- Author: Christy Conlin
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Copyright © 2021 Christy Ann Conlin
Published in Canada in 2021 by House of Anansi Press Inc.
All rights reserved. No part of this publication may be reproduced or transmitted in any form or by any means, electronic or mechanical, including photocopying, recording, or any information storage and retrieval system, without permission in writing from the publisher.
All of the events and characters in this book are fictitious or are used fictitiously, and any resemblance to actual persons, living or dead, is purely coincidental.
Permission is gratefully acknowledged to reprint the following:
Excerpt from The Faraway Nearby by Rebecca Solnit, copyright © 2013 by Rebecca Solnit. Used by permission of Viking Books, an imprint of Penguin Publishing Group, a division of Penguin Random House LLC. All rights reserved.
Excerpt from “To a Young Poet” by Mahmoud Darwish, translated by Fady Joudah. Used by permission of the translator.
Excerpt from “In the Waiting Room” from Poems by Elizabeth Bishop. Copyright © 2011 by The Alice H. Methfessel Trust. Publisher’s Note and compilation copyright © 2011 by Farrar, Straus and Giroux. Reprinted by permission of Farrar, Straus and Giroux.
Excerpt from The Violent Bear It Away by Flannery O’Connor. Copyright © 1960 by Flannery O’Connor. Renewed copyright © 1988 by Regina O’Connor. Reprinted by permission of Farrar, Straus and Giroux.
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Library and Archives Canada Cataloguing in Publication
Title: The speed of mercy / Christy Ann Conlin.
Names: Conlin, Christy Ann, author.
Identifiers: Canadiana (print) 20200368680 | Canadiana (ebook) 20200368699 |
ISBN 9781487003401 (softcover) | ISBN 9781487003418 (EPUB) | ISBN 9781487003425 (Kindle)
Subjects: LCGFT: Novels.
Classification: LCC PS8555.O5378 S64 2021 | DDC C813/.6—dc23
Book design: Alysia Shewchuk
We acknowledge for their financial support of our publishing program the Canada Council for the Arts, the Ontario Arts Council, and the Government of Canada.
The author acknowledges the Canada Council for the Arts for its support in the realization of this project.
Marie Louise Cameron
and Olivia Apsara Purohit
We think we tell stories, but stories often tell us, tell us to love or to hate, to see or to be blind. Often, too often, stories saddle us, ride us, whip us onward, tell us what to do, and we do it — without questioning. The task of learning to be free requires learning to hear them, to question them, to pause and hear silence, to name them, and then to become the storyteller.
— Rebecca Solnit,
The Faraway Nearby
Mal was covered in sweat, bits of twigs and bark sticking to her skin, bits of lichen caught in her curly black hair. She stood at the edge of the woods looking out at Mercy Lake, listening to a loon call from the water, and then the honks of Canada geese floating on the lake. Mal felt primeval, not just-turned-thirty.
The burned-out remains of the lodge were barely visible from where she stood. Nature was slowly purging and reclaiming the site, absorbing and concealing what had happened there in 1980. Fireweed in the meadow in front of the burn-out ended at a crescent-shaped white sandy beach. At the other end, ten miles across, the lake broke into estuaries and streams, which led to a bog, from which flowed the Mercy River. It cut through the Acadian forest for miles, then snaked across meadows and fields, bending by the tiny town of Seabury, widening into a bay before flowing into the Bay of Fundy and, finally, the vast Atlantic Ocean beyond. It was very different from the coastal forests at home in Northern California. A seagull cried overhead and Mal looked up at the white bird floating through the blue of the late afternoon sky, a sky that seemed closer over the short trees than above the sequoia, the soaring California redwoods.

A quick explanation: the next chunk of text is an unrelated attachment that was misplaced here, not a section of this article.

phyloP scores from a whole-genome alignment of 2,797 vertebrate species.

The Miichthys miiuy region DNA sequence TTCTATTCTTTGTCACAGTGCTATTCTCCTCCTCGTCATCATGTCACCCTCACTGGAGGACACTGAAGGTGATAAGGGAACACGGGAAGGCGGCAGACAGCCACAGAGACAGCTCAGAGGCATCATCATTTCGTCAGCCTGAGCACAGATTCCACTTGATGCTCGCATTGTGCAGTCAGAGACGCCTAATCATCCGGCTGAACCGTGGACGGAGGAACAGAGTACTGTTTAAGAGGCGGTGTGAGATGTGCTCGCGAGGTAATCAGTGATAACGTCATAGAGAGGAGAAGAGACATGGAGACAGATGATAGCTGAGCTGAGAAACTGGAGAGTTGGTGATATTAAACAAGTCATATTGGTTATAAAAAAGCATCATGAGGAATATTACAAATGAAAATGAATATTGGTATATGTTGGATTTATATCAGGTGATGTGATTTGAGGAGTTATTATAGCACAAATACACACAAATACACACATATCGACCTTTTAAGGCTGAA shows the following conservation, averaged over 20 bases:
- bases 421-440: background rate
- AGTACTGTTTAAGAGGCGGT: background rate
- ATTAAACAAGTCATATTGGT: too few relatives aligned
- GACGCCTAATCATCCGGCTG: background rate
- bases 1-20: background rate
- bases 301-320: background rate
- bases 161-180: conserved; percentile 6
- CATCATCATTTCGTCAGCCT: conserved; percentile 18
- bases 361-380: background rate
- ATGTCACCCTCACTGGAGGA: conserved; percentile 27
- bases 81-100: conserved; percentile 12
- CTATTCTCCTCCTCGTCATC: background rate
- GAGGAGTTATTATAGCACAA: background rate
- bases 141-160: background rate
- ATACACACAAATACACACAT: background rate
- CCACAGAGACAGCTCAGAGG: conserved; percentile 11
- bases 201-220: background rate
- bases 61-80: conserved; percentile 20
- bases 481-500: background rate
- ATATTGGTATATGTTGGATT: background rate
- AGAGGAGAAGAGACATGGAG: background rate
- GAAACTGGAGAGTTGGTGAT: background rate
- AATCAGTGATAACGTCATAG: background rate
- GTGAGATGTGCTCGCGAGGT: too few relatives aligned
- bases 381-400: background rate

She had never been to this far-western part of the Annapolis Valley. Her grandmother had lived two hundred miles away, outside of Bigelow Bay, on land given to Black Loyalists coming up from the American South around 1775. The Valley was dotted with these satellite communities northward off the small main towns that no one, hardly even locals, knew about. A few wealthy white Loyalists had made an effort to recreate their plantations, but winter in this northern climate destroyed that antebellum dream. Mal had visited her grandmother numerous times when she was a child, and then later when Gramma Grant was in the final years of her life in a nursing home. Mal’s mother had left Nova Scotia when she was eighteen, making her way to art school, meeting Mal’s father on vacation, never looking back. Except when they came to visit. They would just see Gramma Grant. Grampa Grant had died before Mal was born. He was buried in his kilt, Gramma said. The auburn glints in Mal’s hair and the Grant clan motto, Stand Fast, Craig Elachie, were her Celtic inheritance. Mal’s mother hadn’t kept in touch with any of her childhood friends.
Mal began taking photos of the meadow. It was almost dinnertime and it had taken longer than she’d anticipated, hiking the overgrown road to the lake after finally locating the dirt road off another back road that connected to a secondary road she’d taken when she came off the main highway. She would have to hurry back to her car. She didn’t want to be here when it got dark. Not that she knew exactly what she was supposed to do here.
If this excursion to the lake were a short story, Mal knew it would end with something popping its